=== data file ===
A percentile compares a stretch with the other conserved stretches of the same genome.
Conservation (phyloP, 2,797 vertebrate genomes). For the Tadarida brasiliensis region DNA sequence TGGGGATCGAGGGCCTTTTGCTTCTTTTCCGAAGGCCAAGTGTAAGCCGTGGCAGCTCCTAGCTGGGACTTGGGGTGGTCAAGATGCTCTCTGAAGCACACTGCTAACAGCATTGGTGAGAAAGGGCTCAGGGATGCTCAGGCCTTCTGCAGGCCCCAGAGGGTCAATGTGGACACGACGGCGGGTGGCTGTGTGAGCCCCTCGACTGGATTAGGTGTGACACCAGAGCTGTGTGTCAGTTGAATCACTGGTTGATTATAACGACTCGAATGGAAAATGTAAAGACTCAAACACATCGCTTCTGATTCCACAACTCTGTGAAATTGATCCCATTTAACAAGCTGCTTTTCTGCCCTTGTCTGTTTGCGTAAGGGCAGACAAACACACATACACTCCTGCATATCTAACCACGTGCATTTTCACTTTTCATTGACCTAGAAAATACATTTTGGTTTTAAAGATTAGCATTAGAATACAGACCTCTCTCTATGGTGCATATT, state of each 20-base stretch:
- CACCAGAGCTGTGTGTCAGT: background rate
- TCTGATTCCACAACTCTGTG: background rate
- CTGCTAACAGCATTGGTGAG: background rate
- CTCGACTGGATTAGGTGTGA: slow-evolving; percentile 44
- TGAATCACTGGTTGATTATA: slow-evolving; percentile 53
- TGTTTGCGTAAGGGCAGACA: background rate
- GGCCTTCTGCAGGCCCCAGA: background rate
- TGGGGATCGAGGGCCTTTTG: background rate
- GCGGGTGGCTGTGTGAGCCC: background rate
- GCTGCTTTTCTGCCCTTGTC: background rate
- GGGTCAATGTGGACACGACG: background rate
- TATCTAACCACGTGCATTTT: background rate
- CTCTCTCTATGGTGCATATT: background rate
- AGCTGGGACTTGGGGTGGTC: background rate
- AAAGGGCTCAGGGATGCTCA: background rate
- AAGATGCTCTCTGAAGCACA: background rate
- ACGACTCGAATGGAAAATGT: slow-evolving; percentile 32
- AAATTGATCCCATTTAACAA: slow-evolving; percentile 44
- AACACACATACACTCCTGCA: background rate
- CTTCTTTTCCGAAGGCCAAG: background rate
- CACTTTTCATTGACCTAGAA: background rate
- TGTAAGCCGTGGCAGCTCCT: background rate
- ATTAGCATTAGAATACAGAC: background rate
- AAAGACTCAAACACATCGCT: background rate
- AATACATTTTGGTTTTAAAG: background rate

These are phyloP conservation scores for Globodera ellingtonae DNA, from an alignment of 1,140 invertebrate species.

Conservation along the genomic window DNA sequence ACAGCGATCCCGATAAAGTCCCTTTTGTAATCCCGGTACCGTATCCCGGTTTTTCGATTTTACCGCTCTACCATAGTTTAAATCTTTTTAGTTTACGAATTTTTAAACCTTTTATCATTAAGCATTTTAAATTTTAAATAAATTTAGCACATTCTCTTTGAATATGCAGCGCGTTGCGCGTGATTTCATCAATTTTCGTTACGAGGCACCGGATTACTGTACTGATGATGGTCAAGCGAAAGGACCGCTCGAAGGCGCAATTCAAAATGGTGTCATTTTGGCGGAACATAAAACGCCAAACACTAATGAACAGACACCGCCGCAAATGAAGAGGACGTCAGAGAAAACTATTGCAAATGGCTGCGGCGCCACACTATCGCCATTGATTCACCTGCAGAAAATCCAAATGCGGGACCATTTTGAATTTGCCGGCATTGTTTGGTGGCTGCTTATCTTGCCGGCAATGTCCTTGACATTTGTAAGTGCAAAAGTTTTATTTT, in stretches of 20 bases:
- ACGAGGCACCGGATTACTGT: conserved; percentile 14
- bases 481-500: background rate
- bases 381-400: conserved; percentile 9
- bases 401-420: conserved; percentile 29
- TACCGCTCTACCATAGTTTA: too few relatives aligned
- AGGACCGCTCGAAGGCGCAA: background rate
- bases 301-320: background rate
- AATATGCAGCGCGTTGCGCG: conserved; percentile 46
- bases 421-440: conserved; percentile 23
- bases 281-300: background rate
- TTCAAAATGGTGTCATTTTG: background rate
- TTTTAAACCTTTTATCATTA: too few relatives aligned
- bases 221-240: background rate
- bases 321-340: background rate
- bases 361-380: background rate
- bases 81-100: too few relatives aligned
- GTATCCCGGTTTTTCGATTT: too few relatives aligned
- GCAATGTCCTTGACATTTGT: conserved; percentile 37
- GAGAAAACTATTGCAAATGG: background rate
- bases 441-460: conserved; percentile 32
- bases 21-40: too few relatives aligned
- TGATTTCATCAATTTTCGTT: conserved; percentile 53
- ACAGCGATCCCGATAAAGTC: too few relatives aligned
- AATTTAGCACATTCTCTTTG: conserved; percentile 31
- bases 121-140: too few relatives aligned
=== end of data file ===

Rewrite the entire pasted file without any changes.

A percentile compares a stretch with the other conserved stretches of the same genome.
Conservation (phyloP, 2,797 vertebrate genomes). For the Tadarida brasiliensis region DNA sequence TGGGGATCGAGGGCCTTTTGCTTCTTTTCCGAAGGCCAAGTGTAAGCCGTGGCAGCTCCTAGCTGGGACTTGGGGTGGTCAAGATGCTCTCTGAAGCACACTGCTAACAGCATTGGTGAGAAAGGGCTCAGGGATGCTCAGGCCTTCTGCAGGCCCCAGAGGGTCAATGTGGACACGACGGCGGGTGGCTGTGTGAGCCCCTCGACTGGATTAGGTGTGACACCAGAGCTGTGTGTCAGTTGAATCACTGGTTGATTATAACGACTCGAATGGAAAATGTAAAGACTCAAACACATCGCTTCTGATTCCACAACTCTGTGAAATTGATCCCATTTAACAAGCTGCTTTTCTGCCCTTGTCTGTTTGCGTAAGGGCAGACAAACACACATACACTCCTGCATATCTAACCACGTGCATTTTCACTTTTCATTGACCTAGAAAATACATTTTGGTTTTAAAGATTAGCATTAGAATACAGACCTCTCTCTATGGTGCATATT, state of each 20-base stretch:
- CACCAGAGCTGTGTGTCAGT: background rate
- TCTGATTCCACAACTCTGTG: background rate
- CTGCTAACAGCATTGGTGAG: background rate
- CTCGACTGGATTAGGTGTGA: slow-evolving; percentile 44
- TGAATCACTGGTTGATTATA: slow-evolving; percentile 53
- TGTTTGCGTAAGGGCAGACA: background rate
- GGCCTTCTGCAGGCCCCAGA: background rate
- TGGGGATCGAGGGCCTTTTG: background rate
- GCGGGTGGCTGTGTGAGCCC: background rate
- GCTGCTTTTCTGCCCTTGTC: background rate
- GGGTCAATGTGGACACGACG: background rate
- TATCTAACCACGTGCATTTT: background rate
- CTCTCTCTATGGTGCATATT: background rate
- AGCTGGGACTTGGGGTGGTC: background rate
- AAAGGGCTCAGGGATGCTCA: background rate
- AAGATGCTCTCTGAAGCACA: background rate
- ACGACTCGAATGGAAAATGT: slow-evolving; percentile 32
- AAATTGATCCCATTTAACAA: slow-evolving; percentile 44
- AACACACATACACTCCTGCA: background rate
- CTTCTTTTCCGAAGGCCAAG: background rate
- CACTTTTCATTGACCTAGAA: background rate
- TGTAAGCCGTGGCAGCTCCT: background rate
- ATTAGCATTAGAATACAGAC: background rate
- AAAGACTCAAACACATCGCT: background rate
- AATACATTTTGGTTTTAAAG: background rate

These are phyloP conservation scores for Globodera ellingtonae DNA, from an alignment of 1,140 invertebrate species.

Conservation along the genomic window DNA sequence ACAGCGATCCCGATAAAGTCCCTTTTGTAATCCCGGTACCGTATCCCGGTTTTTCGATTTTACCGCTCTACCATAGTTTAAATCTTTTTAGTTTACGAATTTTTAAACCTTTTATCATTAAGCATTTTAAATTTTAAATAAATTTAGCACATTCTCTTTGAATATGCAGCGCGTTGCGCGTGATTTCATCAATTTTCGTTACGAGGCACCGGATTACTGTACTGATGATGGTCAAGCGAAAGGACCGCTCGAAGGCGCAATTCAAAATGGTGTCATTTTGGCGGAACATAAAACGCCAAACACTAATGAACAGACACCGCCGCAAATGAAGAGGACGTCAGAGAAAACTATTGCAAATGGCTGCGGCGCCACACTATCGCCATTGATTCACCTGCAGAAAATCCAAATGCGGGACCATTTTGAATTTGCCGGCATTGTTTGGTGGCTGCTTATCTTGCCGGCAATGTCCTTGACATTTGTAAGTGCAAAAGTTTTATTTT, in stretches of 20 bases:
- ACGAGGCACCGGATTACTGT: conserved; percentile 14
- bases 481-500: background rate
- bases 381-400: conserved; percentile 9
- bases 401-420: conserved; percentile 29
- TACCGCTCTACCATAGTTTA: too few relatives aligned
- AGGACCGCTCGAAGGCGCAA: background rate
- bases 301-320: background rate
- AATATGCAGCGCGTTGCGCG: conserved; percentile 46
- bases 421-440: conserved; percentile 23
- bases 281-300: background rate
- TTCAAAATGGTGTCATTTTG: background rate
- TTTTAAACCTTTTATCATTA: too few relatives aligned
- bases 221-240: background rate
- bases 321-340: background rate
- bases 361-380: background rate
- bases 81-100: too few relatives aligned
- GTATCCCGGTTTTTCGATTT: too few relatives aligned
- GCAATGTCCTTGACATTTGT: conserved; percentile 37
- GAGAAAACTATTGCAAATGG: background rate
- bases 441-460: conserved; percentile 32
- bases 21-40: too few relatives aligned
- TGATTTCATCAATTTTCGTT: conserved; percentile 53
- ACAGCGATCCCGATAAAGTC: too few relatives aligned
- AATTTAGCACATTCTCTTTG: conserved; percentile 31
- bases 121-140: too few relatives aligned